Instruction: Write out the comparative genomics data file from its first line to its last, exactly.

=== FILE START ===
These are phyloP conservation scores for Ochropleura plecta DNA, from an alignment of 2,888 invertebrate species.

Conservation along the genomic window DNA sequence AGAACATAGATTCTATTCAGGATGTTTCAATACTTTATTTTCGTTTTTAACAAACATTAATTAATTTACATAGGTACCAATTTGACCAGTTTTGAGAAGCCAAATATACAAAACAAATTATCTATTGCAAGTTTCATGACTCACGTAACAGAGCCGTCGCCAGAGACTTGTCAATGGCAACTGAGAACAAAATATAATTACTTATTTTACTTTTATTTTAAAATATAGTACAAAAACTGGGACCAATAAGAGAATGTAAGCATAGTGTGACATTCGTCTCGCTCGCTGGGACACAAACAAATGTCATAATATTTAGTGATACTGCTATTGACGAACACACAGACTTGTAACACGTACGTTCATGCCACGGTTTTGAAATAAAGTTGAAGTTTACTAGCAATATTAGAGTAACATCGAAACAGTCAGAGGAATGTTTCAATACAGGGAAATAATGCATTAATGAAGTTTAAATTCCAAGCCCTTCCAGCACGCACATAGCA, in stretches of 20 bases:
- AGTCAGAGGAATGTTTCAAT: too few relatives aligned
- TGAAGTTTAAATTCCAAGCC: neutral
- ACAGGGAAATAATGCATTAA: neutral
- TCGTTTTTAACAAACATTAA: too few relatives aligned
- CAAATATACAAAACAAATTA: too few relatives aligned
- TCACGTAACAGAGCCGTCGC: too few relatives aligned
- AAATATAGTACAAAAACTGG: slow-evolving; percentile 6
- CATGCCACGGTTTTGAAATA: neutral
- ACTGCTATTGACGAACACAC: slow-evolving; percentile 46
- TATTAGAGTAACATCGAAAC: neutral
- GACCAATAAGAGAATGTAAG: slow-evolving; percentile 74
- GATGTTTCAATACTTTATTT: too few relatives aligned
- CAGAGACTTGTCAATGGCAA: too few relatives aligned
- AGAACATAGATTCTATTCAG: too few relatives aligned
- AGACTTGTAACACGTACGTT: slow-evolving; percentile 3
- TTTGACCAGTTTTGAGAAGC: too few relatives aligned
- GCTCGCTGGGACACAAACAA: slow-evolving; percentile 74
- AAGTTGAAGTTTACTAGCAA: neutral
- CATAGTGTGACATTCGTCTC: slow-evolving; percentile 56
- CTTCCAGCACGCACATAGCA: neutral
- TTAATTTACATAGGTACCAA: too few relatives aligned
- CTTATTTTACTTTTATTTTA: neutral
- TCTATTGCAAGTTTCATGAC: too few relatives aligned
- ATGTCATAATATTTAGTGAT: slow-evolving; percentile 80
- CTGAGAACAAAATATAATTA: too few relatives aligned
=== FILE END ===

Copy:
These are phyloP conservation scores for Ochropleura plecta DNA, from an alignment of 2,888 invertebrate species.

Conservation along the genomic window DNA sequence AGAACATAGATTCTATTCAGGATGTTTCAATACTTTATTTTCGTTTTTAACAAACATTAATTAATTTACATAGGTACCAATTTGACCAGTTTTGAGAAGCCAAATATACAAAACAAATTATCTATTGCAAGTTTCATGACTCACGTAACAGAGCCGTCGCCAGAGACTTGTCAATGGCAACTGAGAACAAAATATAATTACTTATTTTACTTTTATTTTAAAATATAGTACAAAAACTGGGACCAATAAGAGAATGTAAGCATAGTGTGACATTCGTCTCGCTCGCTGGGACACAAACAAATGTCATAATATTTAGTGATACTGCTATTGACGAACACACAGACTTGTAACACGTACGTTCATGCCACGGTTTTGAAATAAAGTTGAAGTTTACTAGCAATATTAGAGTAACATCGAAACAGTCAGAGGAATGTTTCAATACAGGGAAATAATGCATTAATGAAGTTTAAATTCCAAGCCCTTCCAGCACGCACATAGCA, in stretches of 20 bases:
- AGTCAGAGGAATGTTTCAAT: too few relatives aligned
- TGAAGTTTAAATTCCAAGCC: neutral
- ACAGGGAAATAATGCATTAA: neutral
- TCGTTTTTAACAAACATTAA: too few relatives aligned
- CAAATATACAAAACAAATTA: too few relatives aligned
- TCACGTAACAGAGCCGTCGC: too few relatives aligned
- AAATATAGTACAAAAACTGG: slow-evolving; percentile 6
- CATGCCACGGTTTTGAAATA: neutral
- ACTGCTATTGACGAACACAC: slow-evolving; percentile 46
- TATTAGAGTAACATCGAAAC: neutral
- GACCAATAAGAGAATGTAAG: slow-evolving; percentile 74
- GATGTTTCAATACTTTATTT: too few relatives aligned
- CAGAGACTTGTCAATGGCAA: too few relatives aligned
- AGAACATAGATTCTATTCAG: too few relatives aligned
- AGACTTGTAACACGTACGTT: slow-evolving; percentile 3
- TTTGACCAGTTTTGAGAAGC: too few relatives aligned
- GCTCGCTGGGACACAAACAA: slow-evolving; percentile 74
- AAGTTGAAGTTTACTAGCAA: neutral
- CATAGTGTGACATTCGTCTC: slow-evolving; percentile 56
- CTTCCAGCACGCACATAGCA: neutral
- TTAATTTACATAGGTACCAA: too few relatives aligned
- CTTATTTTACTTTTATTTTA: neutral
- TCTATTGCAAGTTTCATGAC: too few relatives aligned
- ATGTCATAATATTTAGTGAT: slow-evolving; percentile 80
- CTGAGAACAAAATATAATTA: too few relatives aligned